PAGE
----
Michelle Wilde Anderson image Michelle Wilde Anderson

Professor of Law
Robert E. Paradise Faculty Fellow for Excellence in Teaching and Research

Michelle Wilde Anderson is a scholar of state and local government law. Her work combines legal analysis, empirical research, and humanistic reporting to understand concentrated poverty and municipal fiscal distress. Her recent publications explore restructuring (such as bankruptcy, disincorporation, and receiverships) in cities and counties facing chronic poverty related to deindustrialization. These issues affect not only Rust Belt capitals such as Detroit, but also post-industrial cities in California, rural counties in the West and South, and small towns across the country. She is currently writing a book about what we need most from local governments in America’s high-poverty, post-industrial areas.

Prior to joining Stanford Law School in 2014, Anderson was an assistant professor of law at the University of California Berkeley Law School. She has been a research fellow at the European Commission’s Urban Policy Unit in Brussels and an environmental law fellow at Shute, Mihaly & Weinberger. She clerked for Judge Guido Calabresi on the U.S. Court of Appeals for the Second Circuit and Judge Marilyn Hall Patel of the U.S. District Court for the Northern District of California.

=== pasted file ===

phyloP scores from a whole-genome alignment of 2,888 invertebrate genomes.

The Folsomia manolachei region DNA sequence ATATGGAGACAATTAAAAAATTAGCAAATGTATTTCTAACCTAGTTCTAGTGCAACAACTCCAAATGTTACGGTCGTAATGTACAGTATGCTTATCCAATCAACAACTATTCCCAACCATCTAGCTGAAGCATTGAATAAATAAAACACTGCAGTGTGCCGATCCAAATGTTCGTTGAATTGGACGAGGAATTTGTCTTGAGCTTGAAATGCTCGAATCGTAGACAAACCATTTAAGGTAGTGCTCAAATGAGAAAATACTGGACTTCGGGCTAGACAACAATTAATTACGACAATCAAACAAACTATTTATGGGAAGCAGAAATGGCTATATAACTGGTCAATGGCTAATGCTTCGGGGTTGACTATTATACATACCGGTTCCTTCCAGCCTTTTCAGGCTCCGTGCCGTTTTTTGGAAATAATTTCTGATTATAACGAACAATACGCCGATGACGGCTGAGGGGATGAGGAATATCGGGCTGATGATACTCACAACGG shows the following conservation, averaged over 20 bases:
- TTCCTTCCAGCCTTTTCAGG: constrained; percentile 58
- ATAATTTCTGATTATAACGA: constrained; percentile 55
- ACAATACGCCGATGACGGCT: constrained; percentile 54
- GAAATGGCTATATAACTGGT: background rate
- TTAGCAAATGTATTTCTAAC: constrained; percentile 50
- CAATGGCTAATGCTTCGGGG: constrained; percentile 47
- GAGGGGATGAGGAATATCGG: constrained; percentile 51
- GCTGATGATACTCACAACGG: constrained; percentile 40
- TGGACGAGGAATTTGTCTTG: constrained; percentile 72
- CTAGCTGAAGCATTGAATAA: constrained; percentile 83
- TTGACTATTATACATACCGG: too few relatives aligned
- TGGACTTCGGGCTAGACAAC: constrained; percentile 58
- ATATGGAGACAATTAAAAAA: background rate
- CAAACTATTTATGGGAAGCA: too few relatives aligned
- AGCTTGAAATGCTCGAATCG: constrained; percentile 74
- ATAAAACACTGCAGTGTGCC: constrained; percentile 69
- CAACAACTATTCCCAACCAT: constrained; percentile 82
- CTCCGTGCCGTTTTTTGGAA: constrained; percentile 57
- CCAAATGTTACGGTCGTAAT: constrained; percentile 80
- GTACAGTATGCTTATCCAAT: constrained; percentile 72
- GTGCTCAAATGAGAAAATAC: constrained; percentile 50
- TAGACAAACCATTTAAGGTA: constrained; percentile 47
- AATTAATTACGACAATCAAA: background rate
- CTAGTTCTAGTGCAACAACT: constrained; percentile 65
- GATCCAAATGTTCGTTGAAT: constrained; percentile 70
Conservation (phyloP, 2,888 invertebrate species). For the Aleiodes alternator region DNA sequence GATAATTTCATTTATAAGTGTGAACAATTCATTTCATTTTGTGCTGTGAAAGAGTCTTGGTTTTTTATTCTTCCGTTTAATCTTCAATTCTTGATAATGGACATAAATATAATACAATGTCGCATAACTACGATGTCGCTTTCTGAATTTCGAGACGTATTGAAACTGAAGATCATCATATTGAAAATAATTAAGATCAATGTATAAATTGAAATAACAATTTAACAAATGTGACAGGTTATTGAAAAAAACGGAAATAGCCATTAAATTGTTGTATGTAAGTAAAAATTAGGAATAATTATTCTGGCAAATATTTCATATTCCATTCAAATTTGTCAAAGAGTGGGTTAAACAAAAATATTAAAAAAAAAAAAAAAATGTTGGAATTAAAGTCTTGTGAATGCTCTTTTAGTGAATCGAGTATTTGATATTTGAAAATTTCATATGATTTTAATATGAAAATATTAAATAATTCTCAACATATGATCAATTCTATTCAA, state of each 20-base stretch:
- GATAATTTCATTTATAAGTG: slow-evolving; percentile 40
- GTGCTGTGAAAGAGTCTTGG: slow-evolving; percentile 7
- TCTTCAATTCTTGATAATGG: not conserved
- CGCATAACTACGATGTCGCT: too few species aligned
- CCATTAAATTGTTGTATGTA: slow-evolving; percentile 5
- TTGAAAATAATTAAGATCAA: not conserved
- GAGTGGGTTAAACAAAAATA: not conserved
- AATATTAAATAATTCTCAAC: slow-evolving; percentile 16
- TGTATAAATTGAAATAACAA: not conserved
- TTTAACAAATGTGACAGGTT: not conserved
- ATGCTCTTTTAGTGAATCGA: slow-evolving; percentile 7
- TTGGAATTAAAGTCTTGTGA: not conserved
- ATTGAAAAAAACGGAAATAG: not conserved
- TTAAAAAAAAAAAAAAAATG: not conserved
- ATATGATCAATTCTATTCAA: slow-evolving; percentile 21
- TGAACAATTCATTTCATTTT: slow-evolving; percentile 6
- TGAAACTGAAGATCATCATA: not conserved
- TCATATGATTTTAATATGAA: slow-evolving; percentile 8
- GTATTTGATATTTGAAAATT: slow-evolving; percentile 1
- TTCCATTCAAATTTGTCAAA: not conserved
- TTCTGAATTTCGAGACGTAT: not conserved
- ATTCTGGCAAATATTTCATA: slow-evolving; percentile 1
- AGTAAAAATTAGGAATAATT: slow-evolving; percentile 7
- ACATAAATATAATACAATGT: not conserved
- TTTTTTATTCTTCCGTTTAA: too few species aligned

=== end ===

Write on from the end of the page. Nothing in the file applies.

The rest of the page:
Her publications include: “Ben Carson should approach HUD the way he did medicine: First do no harm,” Los Angeles Times (2017) (with Shamus Roller); “Needing and Fearing Billionaires in Cities Abandoned by Wealth,” Yale Law & Policy Report (2016); “Puerto Rico’s Desperate Winter,” New York Times (2015); “The New Minimal Cities,” Yale Law Journal (2014); “Detroit: What a City Owes its Residents,” Los Angeles Times (2013); “Making a Regional School District: Memphis City Schools Dissolves into its Suburbs,” Columbia Law Review Sidebar (2012); and “Dissolving Cities,” Yale Law Journal (2012).

Anderson is the Chair of the Board of Directors of the National Housing Law Project and a Member of the Board of Directors of the East Bay Community Law Project in Oakland, California.

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